Project Management Software Survey

Hi. Do you work in an information-based company? Do you use some form of project management software? I would like your input.

At my job, we use a motley collection of software–a hosted timesheet solution with integrated project tracking, Outlook, and most recently Bugzilla. Because I work remotely, my exposure to these is actually pretty minimal, which can cause problems.

I’m curious about what features of project management software you or your colleagues actually use. Do you just create projects and subprojects and assign them to people? Do you track hours or just tasks completed? Do you use Gantt charts or critical paths? Automated risk highlighting? What features do you personally depend on, and which parts just seem like annoying busywork?

Comments are turned on for this post (for real this time), or you can email me.

5 Comments

  1. We build and use Intervals for project management software at our web design and development agency, Pelago. The primary features include time tracking, task management, and project management. We built this app to handle what we felt was the common workflow for a small creative business like our own. And we have found that we are striking a chord with that segment of the market.

  2. I’m using time tracking a lot as well as Gantt charts. I need to produce time reports and export them to csv in order to integrate them with our intranet-based payroll system.

    The product I use is http://www.aceproject.com. It’s software-as-a-service.

  3. I’ve investigated FunctionFox, but never used it.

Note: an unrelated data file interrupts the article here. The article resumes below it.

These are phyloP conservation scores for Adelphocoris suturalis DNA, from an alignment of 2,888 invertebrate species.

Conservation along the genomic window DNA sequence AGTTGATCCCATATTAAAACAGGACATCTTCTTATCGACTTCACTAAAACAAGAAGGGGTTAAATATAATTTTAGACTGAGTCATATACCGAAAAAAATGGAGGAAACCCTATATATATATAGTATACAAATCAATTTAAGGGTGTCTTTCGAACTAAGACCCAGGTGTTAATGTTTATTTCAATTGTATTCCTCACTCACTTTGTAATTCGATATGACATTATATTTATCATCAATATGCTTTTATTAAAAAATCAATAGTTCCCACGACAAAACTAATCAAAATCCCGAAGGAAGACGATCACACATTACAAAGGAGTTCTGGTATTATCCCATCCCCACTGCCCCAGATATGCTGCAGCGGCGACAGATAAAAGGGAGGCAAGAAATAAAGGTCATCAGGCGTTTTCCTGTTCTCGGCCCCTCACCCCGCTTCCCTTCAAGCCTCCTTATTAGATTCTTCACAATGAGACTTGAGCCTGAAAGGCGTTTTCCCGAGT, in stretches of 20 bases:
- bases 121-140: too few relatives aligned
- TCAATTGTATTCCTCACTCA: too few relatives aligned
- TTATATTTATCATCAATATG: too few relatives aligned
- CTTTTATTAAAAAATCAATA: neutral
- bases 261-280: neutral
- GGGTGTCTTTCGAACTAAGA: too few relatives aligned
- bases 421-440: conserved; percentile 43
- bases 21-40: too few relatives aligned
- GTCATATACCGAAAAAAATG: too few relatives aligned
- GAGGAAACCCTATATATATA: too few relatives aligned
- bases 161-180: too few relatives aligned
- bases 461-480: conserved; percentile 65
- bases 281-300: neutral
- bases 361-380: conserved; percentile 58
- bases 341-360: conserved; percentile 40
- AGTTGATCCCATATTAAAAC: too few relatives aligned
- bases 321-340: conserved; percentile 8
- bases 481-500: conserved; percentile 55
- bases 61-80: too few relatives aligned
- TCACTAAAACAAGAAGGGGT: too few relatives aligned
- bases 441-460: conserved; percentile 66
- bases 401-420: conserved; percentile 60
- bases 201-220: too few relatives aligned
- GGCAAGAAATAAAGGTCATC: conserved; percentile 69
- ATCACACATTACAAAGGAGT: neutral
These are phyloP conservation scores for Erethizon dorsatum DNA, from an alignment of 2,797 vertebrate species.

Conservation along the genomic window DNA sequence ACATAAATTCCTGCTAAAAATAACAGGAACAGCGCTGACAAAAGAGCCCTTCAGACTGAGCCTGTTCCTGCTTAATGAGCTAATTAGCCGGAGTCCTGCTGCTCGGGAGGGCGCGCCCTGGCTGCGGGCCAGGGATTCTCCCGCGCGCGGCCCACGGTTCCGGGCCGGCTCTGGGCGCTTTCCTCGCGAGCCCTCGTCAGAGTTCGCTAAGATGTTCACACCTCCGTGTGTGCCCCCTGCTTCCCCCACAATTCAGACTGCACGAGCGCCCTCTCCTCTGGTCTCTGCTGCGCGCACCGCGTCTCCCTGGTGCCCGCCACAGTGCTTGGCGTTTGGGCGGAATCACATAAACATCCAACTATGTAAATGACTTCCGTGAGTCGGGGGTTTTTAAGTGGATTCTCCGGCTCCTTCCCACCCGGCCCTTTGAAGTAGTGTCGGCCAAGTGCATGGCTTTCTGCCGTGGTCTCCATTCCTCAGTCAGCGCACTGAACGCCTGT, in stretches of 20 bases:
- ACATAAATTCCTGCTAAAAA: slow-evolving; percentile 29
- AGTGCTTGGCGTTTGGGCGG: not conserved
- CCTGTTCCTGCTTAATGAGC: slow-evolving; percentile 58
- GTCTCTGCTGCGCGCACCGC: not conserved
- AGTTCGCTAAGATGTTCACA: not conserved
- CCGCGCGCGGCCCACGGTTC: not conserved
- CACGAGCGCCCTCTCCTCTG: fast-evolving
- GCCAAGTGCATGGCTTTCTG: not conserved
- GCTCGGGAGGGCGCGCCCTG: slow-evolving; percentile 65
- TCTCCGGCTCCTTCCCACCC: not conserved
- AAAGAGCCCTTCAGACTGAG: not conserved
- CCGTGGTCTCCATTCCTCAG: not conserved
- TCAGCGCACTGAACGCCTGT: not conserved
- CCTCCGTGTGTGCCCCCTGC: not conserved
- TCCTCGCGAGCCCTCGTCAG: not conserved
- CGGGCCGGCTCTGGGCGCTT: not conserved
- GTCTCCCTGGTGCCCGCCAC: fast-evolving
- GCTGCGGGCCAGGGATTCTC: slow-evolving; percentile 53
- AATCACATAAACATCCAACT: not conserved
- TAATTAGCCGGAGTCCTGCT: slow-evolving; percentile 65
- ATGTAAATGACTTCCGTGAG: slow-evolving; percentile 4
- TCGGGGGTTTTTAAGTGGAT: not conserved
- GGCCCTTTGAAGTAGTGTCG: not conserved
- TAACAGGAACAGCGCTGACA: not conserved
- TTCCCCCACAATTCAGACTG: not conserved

4. This is a month old!
    I’m still giving my input.

    As a systems engineer who has been on both sides of the management line, I can say that it pretty much all comes across as busywork. Management wants a spreadsheet of green statuses that mean everything is on-time, under budget, and experiencing no issues. Engineers and Systems Administrators want to do their work and they usually have their own methods of what is efficient for them. These goals don’t mesh well. Usually if I’m in the hot seat (manager or team lead) I try to negotiate this as smoothly as possible but my method involves face to face communication with teammates and email with management. Lots of custom word templates so they can file something away (:

  5. I’m a pretty big fan of Agile software management, so my advice is to do as little as possible and still communicate effectively what everybody is currently working on, what needs to get done in the next two weeks, and what issues need to be resolved. I have used a variety of tools in the past, from Trac to Microsoft Project, to just a whiteboard, and they’ve all had their flaws. The best thing to do is do a process evaluation every couple of weeks and talk about what is working and adding value, what isn’t working, and what is just busywork that adds no value. After a few of these meetings you should see improvement in both the use of tools and the efficiency of the team. It helps to trim the fat more or less and get everybody on the same page.

    As for tools, a lot of people like 37signals products because they are simple (I’m not a fan though really). There are a ton of “Project Management” tools out there, you just need to find one that is easy to use, allows you to communicate effectively, and has most of the features you want. Hope this rambling and late comment helps.

Leave a Reply

Your email address will not be published.